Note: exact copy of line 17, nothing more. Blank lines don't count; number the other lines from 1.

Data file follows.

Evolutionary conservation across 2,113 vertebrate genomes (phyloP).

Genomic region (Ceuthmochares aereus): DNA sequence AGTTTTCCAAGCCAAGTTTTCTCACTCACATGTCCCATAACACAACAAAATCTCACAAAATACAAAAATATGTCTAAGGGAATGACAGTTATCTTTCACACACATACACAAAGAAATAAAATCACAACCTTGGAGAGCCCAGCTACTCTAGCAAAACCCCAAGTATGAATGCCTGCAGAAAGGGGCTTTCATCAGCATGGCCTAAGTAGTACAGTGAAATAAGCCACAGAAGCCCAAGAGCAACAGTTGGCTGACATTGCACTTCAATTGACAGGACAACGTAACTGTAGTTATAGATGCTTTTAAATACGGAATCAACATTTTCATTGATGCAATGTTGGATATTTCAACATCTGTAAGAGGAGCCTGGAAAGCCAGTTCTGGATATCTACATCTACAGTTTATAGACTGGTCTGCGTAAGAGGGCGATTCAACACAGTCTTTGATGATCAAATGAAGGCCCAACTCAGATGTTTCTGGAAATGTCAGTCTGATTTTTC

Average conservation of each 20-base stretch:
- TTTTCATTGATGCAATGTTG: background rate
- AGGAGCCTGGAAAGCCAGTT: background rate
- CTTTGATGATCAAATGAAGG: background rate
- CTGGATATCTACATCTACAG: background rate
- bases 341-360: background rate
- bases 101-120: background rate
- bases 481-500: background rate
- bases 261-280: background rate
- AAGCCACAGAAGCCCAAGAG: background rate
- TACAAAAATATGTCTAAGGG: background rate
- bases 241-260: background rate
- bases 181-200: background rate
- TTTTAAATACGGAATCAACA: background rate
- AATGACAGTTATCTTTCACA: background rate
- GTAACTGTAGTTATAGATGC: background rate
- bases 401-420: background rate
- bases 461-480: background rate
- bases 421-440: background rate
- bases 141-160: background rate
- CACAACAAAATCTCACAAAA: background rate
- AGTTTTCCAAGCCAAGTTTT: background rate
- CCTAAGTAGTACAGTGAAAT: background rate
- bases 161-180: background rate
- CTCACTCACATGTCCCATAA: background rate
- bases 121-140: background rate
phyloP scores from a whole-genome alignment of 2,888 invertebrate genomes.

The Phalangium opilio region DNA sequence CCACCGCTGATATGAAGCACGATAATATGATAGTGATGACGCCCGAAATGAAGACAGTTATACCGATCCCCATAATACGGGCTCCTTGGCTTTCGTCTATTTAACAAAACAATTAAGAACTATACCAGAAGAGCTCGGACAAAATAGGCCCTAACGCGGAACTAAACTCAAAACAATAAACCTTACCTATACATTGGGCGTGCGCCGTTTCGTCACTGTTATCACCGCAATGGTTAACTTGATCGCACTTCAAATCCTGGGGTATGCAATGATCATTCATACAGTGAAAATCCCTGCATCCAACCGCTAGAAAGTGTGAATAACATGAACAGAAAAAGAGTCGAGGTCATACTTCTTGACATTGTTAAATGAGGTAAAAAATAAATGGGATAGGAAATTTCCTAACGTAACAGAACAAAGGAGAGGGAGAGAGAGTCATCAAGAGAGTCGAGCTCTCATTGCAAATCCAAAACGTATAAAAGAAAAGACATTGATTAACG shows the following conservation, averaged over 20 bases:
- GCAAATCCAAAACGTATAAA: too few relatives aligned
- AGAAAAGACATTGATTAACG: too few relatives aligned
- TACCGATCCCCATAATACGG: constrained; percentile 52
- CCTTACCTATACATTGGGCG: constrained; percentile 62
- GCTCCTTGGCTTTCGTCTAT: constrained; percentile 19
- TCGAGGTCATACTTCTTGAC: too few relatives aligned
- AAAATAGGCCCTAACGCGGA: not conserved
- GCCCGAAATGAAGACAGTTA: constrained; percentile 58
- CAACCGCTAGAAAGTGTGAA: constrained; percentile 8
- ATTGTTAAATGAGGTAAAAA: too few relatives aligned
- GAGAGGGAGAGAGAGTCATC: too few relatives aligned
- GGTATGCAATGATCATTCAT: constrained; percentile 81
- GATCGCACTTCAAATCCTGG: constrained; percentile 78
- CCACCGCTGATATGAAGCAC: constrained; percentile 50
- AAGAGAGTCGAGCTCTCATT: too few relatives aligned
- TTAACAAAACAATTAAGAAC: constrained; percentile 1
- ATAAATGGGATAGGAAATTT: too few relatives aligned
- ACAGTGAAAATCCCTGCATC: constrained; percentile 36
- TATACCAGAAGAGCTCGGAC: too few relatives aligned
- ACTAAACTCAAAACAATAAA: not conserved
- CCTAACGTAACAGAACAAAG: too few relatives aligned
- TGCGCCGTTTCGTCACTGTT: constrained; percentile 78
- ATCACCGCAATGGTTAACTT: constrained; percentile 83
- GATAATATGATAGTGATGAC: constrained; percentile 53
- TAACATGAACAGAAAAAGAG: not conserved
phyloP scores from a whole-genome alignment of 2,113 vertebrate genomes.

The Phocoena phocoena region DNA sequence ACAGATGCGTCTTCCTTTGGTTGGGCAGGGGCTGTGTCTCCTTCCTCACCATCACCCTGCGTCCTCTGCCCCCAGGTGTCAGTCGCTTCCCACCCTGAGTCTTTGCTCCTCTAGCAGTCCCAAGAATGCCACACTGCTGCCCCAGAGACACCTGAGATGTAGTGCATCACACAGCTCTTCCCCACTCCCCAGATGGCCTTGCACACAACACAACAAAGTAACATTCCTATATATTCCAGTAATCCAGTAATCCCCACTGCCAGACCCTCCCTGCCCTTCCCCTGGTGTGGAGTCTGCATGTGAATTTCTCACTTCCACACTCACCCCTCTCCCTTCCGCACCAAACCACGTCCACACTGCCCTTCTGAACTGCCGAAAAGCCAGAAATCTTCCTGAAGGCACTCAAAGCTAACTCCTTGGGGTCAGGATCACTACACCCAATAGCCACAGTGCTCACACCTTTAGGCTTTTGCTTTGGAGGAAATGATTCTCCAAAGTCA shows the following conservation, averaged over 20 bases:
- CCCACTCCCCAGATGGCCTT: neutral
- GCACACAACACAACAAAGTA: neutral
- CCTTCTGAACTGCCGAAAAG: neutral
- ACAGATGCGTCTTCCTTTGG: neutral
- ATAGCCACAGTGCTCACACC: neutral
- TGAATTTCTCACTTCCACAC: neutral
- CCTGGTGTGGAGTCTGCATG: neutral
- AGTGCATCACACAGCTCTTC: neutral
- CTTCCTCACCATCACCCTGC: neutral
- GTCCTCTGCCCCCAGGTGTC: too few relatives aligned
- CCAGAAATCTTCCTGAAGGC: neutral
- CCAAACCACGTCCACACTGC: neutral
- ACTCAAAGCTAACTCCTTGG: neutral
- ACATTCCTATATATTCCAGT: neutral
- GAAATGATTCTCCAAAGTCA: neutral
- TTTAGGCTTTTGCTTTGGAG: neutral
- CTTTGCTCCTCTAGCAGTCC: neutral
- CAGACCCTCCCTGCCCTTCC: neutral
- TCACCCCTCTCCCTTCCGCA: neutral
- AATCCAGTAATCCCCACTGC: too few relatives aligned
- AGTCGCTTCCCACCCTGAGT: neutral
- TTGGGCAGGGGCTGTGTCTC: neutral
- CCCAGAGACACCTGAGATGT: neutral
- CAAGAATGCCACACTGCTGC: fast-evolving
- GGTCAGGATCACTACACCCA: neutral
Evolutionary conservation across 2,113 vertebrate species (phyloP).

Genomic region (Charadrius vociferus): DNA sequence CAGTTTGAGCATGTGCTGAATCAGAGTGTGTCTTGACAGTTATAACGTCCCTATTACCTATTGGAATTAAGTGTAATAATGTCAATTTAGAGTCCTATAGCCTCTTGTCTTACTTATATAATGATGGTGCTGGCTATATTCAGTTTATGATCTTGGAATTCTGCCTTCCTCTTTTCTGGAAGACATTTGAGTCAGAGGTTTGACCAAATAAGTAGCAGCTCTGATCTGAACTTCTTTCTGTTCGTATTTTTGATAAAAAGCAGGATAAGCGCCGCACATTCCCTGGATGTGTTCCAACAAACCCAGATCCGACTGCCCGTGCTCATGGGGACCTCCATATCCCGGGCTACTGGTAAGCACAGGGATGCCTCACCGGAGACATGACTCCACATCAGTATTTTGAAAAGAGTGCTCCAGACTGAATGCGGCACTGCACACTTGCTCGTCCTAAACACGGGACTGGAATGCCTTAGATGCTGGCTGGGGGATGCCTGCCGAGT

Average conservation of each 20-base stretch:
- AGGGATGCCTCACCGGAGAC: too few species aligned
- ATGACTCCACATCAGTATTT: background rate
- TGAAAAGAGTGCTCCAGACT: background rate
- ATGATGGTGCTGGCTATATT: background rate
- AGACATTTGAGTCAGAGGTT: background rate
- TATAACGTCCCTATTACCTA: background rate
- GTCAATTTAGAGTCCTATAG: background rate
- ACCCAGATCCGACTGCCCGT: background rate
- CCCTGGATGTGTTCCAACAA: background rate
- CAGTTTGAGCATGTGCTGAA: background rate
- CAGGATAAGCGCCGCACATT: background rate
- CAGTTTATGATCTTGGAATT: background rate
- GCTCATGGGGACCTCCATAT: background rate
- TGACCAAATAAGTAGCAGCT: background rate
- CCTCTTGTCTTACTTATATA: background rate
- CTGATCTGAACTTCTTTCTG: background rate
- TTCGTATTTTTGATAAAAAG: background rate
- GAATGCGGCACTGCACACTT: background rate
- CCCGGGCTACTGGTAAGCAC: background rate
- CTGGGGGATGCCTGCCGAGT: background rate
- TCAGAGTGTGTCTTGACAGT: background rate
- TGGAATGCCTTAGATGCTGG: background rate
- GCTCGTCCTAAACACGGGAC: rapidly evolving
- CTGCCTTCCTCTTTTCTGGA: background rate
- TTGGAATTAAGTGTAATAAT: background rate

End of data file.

- AATGACAGTTATCTTTCACA: background rate